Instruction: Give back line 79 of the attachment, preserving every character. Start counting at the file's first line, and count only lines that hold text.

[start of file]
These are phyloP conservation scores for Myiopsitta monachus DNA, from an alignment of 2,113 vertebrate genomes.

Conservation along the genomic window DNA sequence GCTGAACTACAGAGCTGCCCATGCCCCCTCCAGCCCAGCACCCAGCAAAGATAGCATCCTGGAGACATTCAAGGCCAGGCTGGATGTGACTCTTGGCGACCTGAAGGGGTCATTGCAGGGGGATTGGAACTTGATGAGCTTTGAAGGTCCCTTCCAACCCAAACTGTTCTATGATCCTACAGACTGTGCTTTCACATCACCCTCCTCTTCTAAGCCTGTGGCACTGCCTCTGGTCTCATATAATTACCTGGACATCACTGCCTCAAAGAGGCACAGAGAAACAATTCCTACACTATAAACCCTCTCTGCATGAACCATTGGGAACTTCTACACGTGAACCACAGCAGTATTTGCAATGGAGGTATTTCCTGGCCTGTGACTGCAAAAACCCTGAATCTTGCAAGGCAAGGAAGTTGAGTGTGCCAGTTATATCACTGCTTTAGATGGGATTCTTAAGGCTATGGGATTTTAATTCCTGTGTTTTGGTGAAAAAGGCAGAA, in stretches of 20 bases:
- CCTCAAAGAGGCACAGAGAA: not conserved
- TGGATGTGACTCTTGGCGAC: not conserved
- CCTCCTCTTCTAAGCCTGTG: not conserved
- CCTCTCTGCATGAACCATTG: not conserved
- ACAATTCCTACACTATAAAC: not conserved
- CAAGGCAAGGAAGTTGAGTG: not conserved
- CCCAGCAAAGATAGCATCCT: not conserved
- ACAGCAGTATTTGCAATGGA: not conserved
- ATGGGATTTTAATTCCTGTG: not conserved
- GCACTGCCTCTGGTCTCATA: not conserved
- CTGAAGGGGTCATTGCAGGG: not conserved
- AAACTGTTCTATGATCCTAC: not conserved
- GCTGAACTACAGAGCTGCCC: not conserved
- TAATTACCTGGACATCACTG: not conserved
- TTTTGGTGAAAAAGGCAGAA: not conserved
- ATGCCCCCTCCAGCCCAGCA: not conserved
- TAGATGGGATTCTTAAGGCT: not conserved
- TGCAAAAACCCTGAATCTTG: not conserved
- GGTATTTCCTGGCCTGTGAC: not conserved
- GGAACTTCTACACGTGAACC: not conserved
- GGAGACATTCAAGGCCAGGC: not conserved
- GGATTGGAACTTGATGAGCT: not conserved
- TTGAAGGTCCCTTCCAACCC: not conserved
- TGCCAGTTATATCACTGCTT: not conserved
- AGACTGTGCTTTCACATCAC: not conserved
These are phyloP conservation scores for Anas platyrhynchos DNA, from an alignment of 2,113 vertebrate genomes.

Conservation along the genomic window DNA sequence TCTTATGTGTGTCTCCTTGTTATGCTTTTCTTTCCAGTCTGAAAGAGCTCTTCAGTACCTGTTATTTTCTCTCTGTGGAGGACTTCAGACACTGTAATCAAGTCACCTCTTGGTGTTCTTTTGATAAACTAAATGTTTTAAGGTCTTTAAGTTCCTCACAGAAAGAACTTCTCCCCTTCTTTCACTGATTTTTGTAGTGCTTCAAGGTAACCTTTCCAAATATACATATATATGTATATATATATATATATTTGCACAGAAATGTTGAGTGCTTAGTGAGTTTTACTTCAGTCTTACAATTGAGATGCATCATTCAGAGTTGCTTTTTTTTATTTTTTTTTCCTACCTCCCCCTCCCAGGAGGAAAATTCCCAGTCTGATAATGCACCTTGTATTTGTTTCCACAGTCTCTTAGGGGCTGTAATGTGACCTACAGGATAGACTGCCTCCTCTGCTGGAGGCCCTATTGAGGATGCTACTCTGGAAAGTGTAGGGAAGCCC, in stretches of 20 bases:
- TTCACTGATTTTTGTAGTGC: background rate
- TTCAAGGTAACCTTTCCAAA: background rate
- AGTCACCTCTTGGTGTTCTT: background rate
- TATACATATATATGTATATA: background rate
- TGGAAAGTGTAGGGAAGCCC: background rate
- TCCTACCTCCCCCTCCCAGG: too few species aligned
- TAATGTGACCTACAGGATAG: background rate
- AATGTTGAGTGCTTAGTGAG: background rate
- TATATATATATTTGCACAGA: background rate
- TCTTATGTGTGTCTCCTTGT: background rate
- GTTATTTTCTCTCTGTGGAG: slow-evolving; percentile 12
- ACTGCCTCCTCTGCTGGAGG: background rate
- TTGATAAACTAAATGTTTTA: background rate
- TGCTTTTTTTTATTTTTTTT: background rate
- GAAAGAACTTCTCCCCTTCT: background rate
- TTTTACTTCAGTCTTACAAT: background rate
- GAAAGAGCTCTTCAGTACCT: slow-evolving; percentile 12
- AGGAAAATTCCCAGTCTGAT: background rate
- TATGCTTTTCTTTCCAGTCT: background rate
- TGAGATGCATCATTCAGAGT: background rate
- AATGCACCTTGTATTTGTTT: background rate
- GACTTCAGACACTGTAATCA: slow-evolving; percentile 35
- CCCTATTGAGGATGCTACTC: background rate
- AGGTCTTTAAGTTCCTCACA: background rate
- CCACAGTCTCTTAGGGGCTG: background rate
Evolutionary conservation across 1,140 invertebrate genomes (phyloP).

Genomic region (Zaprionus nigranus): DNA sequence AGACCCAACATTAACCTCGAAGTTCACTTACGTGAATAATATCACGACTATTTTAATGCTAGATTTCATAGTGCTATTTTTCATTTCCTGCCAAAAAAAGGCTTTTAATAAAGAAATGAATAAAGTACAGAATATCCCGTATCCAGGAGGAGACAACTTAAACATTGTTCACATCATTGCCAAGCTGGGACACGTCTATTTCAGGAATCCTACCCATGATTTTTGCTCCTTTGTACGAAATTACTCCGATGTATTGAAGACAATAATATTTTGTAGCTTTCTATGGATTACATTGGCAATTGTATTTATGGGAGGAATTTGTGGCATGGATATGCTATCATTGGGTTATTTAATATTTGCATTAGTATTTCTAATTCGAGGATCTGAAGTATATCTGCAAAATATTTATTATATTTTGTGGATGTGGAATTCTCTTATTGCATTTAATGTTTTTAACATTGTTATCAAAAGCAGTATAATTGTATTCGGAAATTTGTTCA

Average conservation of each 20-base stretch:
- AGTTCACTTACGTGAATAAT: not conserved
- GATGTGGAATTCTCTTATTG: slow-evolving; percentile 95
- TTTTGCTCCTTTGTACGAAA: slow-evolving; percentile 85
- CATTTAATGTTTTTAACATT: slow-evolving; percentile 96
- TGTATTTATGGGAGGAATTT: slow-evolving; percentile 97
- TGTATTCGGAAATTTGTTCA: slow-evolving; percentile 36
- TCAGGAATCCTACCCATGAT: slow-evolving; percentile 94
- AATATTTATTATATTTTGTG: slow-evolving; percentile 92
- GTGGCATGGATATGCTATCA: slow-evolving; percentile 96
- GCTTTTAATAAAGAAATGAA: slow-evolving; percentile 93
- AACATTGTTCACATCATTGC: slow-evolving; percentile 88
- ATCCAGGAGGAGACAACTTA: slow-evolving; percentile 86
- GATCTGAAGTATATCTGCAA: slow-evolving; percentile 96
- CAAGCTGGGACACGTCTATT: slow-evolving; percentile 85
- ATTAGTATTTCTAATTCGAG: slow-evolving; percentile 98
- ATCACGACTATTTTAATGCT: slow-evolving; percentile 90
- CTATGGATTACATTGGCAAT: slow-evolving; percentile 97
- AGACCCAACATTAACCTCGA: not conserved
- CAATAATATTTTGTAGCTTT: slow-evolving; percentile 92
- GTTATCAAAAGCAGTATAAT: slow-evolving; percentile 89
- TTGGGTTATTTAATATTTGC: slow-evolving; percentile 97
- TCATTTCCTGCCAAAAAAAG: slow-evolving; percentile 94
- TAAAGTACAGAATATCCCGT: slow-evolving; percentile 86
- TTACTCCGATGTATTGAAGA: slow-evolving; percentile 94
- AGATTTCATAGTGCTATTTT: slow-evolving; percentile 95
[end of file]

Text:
- TCATTTCCTGCCAAAAAAAG: slow-evolving; percentile 94